About the Book
Book: The Girl in the Painting
Author: Tea Cooper
Publisher: Thomas Nelson
Release Date: March 9, 2021
Genre: Historical Fiction
A young prodigy in need of family. A painting that shatters a woman’s peace. And a decades-old mystery demanding to be solved.
Orphan Jane Piper is nine years old when philanthropist siblings Michael and Elizabeth Quinn take her into their home to further her schooling. The Quinns are no strangers to hardship. Having arrived in Australia as penniless immigrants, they now care for others as lost as they once were.
Despite Jane’s mysterious past, her remarkable aptitude for mathematics takes her far over the next seven years, and her relationship with Elizabeth and Michael flourishes as she plays an increasingly prominent part in their business.
But when Elizabeth reacts in terror to an exhibition at the local gallery, Jane realizes no one knows Elizabeth after all—not even Elizabeth herself. As the past and present converge and Elizabeth’s grasp on reality loosens, Jane sets out to unravel her story before it’s too late.
From the gritty reality of the Australian goldfields to the grand institutions of Sydney, this compelling novel presents a mystery that spans continents and decades as both women finally discover a place to call home.
The Girl in the Painting by Tea Cooper is a phenomenal read. I was hooked from the first page and stayed up late several nights to keep reading. My favorite thing about this novel is that it is so unique and intriguing. This is actually my favorite thing about Tea Cooper’s novels — they are all so interesting and so different from anything else in literature today. Cooper takes seemingly insignificant things and turns them into the most captivating of stories. In this book, the reader is treated to a little romance, a ton of mystery, and a great illustration of what it means to be a family.
One of the things I suffered when I gave birth to my daughter was a brain bleed. The subdural hematoma occurred on the side of my brain that deals with language and memory. The first thing I had to overcome was a 64-day long migraine. Yes, it took 64 days for the migraine to dissipate. It was awful. Then, I had to relearn words. This was one of the most frustrating aspects to my recovery because I felt I knew the words — I could feel them hovering on the edge of knowing — but I couldn’t see or say them. My brain was a hazy fog. I also had to come to terms with all the memories I had lost. Random smells or pictures or sounds would make me feel like I should remember something, but for the life of me I could not figure out what it was. I would get so sad and depressed because I felt like my life had been stolen from me and I didn’t know how to get back on track. The brain injury also caused mood swings — one minute I would be totally normal, then I would be angry, then I would cry like a baby. All of this emotional upheaval would come suddenly and out of nowhere. I felt like I was taken hostage by a brain that needed healing and I had NO control or say over the healing process.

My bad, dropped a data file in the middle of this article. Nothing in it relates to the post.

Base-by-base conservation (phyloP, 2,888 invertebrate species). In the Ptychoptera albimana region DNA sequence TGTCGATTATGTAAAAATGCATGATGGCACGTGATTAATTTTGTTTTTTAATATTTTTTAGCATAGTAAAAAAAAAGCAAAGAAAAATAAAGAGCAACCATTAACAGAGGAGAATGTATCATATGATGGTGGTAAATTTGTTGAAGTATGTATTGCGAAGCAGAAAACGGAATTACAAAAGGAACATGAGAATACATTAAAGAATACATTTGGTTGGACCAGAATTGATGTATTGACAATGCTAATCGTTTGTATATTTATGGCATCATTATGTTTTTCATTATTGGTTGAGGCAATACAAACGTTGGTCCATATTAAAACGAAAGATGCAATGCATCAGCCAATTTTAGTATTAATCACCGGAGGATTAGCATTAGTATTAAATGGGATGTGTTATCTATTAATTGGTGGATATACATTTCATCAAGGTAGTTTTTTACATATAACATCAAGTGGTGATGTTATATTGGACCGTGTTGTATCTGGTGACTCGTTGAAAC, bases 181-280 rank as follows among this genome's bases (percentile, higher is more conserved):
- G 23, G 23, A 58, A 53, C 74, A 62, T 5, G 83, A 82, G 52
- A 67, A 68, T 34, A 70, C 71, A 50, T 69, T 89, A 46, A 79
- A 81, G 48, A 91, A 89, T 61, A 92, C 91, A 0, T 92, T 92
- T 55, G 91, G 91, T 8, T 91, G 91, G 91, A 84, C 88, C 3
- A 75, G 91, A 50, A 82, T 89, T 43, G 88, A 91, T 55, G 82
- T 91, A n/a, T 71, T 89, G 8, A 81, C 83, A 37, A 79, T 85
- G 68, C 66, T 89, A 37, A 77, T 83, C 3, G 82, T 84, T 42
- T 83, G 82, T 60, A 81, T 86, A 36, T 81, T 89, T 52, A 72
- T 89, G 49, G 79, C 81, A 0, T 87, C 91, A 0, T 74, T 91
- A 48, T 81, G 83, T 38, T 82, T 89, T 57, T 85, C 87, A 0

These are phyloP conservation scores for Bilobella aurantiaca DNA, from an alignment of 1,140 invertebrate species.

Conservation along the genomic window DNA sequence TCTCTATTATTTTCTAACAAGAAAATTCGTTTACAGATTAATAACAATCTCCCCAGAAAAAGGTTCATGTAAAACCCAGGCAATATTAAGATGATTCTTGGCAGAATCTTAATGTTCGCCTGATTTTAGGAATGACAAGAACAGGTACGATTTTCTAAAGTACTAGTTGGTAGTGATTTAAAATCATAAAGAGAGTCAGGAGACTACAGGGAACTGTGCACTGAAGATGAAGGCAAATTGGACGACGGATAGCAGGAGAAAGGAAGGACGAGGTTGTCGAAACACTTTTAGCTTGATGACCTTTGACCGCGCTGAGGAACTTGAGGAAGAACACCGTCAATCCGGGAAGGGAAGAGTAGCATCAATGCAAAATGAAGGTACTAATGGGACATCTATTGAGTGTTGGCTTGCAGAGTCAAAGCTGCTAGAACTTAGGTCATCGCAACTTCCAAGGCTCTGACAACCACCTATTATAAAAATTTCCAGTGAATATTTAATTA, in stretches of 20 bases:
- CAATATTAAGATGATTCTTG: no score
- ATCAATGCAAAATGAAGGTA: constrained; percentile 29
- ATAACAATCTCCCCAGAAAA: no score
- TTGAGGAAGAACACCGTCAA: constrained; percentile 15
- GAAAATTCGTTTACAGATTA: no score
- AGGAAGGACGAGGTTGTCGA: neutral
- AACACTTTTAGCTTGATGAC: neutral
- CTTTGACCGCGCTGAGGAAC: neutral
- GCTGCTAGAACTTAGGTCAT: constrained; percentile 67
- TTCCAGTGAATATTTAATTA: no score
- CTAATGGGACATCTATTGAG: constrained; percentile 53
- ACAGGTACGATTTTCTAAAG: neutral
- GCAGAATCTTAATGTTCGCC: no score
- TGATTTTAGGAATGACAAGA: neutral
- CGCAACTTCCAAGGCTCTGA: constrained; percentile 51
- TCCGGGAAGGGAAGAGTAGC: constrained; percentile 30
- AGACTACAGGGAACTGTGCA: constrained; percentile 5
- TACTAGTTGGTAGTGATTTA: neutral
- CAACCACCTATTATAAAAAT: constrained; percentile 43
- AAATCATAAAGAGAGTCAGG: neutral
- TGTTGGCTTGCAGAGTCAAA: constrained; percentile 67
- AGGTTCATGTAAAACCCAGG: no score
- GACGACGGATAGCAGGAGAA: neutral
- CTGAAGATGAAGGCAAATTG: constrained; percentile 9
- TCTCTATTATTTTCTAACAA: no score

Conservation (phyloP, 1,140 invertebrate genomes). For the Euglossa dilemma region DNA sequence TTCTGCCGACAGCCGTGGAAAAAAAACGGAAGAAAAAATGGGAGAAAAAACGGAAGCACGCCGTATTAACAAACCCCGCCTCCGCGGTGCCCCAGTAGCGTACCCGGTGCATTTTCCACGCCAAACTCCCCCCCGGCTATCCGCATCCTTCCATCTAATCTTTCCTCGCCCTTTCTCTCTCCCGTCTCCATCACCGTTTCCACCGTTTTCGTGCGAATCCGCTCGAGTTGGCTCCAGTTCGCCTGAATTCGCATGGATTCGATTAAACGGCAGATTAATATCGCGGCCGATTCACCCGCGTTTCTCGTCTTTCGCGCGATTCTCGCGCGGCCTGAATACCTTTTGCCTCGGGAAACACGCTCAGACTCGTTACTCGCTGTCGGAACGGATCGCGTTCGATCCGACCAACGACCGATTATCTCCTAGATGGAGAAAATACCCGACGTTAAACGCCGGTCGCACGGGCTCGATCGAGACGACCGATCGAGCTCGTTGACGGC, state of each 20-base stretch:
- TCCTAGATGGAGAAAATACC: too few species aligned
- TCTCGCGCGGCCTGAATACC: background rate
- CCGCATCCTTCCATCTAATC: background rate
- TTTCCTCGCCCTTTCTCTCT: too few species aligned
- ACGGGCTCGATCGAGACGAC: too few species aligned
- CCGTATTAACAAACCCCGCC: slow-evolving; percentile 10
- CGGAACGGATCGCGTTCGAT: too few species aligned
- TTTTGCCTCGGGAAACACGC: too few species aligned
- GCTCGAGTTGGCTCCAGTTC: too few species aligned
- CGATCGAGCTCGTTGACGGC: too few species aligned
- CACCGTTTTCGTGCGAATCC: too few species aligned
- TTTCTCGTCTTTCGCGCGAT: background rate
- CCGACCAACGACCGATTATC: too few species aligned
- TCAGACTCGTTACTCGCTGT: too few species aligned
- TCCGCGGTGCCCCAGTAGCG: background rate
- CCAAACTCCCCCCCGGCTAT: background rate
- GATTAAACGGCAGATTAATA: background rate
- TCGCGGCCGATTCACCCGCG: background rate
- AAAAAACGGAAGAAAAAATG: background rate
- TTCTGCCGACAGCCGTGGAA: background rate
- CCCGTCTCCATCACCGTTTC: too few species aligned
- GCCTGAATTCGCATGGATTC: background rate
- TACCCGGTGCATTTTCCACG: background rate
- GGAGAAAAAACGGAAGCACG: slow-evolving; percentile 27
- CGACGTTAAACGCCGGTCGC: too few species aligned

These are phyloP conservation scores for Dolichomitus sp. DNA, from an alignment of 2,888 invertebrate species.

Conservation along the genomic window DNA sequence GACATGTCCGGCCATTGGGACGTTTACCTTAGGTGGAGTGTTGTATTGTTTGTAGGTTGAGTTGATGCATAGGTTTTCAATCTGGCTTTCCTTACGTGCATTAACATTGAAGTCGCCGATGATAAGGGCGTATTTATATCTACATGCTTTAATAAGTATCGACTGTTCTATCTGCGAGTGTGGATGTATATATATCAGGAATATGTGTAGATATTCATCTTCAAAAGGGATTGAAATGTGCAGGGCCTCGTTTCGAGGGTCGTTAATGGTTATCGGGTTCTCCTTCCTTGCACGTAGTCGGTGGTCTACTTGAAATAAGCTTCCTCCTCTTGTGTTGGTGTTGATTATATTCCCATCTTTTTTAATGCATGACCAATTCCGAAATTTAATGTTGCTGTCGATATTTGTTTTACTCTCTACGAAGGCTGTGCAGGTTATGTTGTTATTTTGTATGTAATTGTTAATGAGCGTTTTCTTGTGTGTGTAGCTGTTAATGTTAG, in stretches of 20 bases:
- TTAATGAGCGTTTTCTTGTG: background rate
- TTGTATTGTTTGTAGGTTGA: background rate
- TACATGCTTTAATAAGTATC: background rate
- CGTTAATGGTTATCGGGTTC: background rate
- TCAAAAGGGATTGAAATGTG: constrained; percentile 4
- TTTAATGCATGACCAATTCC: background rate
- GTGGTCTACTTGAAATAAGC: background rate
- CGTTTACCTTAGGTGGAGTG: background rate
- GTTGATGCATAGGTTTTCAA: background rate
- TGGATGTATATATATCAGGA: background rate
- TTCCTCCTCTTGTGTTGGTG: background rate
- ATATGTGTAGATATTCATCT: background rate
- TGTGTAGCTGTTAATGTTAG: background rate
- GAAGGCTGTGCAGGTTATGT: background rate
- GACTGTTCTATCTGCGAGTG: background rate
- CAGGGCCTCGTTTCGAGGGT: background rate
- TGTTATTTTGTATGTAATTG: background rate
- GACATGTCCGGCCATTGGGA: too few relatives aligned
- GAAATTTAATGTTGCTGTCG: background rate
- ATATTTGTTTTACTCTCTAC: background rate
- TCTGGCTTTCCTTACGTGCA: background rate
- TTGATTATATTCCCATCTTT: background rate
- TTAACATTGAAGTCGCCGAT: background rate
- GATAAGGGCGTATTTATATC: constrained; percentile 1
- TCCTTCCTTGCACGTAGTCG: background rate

So why am I telling you all this? Because one of the characters in The Girl in the Painting suffers from repressed memories. When she was four, she went through something traumatic but her brain has been hiding the event from her for fifty years. I felt drawn to Elizabeth’s character because I can fully relate to her moments of frustration and mood swings caused by her lack of memory. To know something is wrong with you, but to not know what is excruciating and embarrassing. Cooper did a great job crafting Elizabeth’s character. As someone who personally dealt with memory issues, I can tell you this one facet of the story is spot on. I also have to admit to appreciating the sense of catharsis that came from reading this book. Some of the reactions and emotions that Elizabeth experiences, and then the way she acts after her memory-loss moments when she’s embarrassed by her sudden and seemingly out-of-character outbursts, made me feel so not alone. I wasn’t crazy when I was going through my episodes. I just had a hurt brain that needed to heal just like the protagonist of this story has.
I know my review is super personal and totally random, but I think it still reflects what a unique story The Girl in the Painting is. This book has it all — a well-written and highly engaging plot, mystery that kept me turning pages well into the night, and amazing attention to historical detail, so much so I felt like I was transported back in time to early 20th century Australia. This book is stellar and is not one you will want to miss.
I received a copy of this novel in eBook form from Thomas Nelson Publishers via NetGalley in order to review. In no way has this influenced my review. The opinions expressed in this review are my own.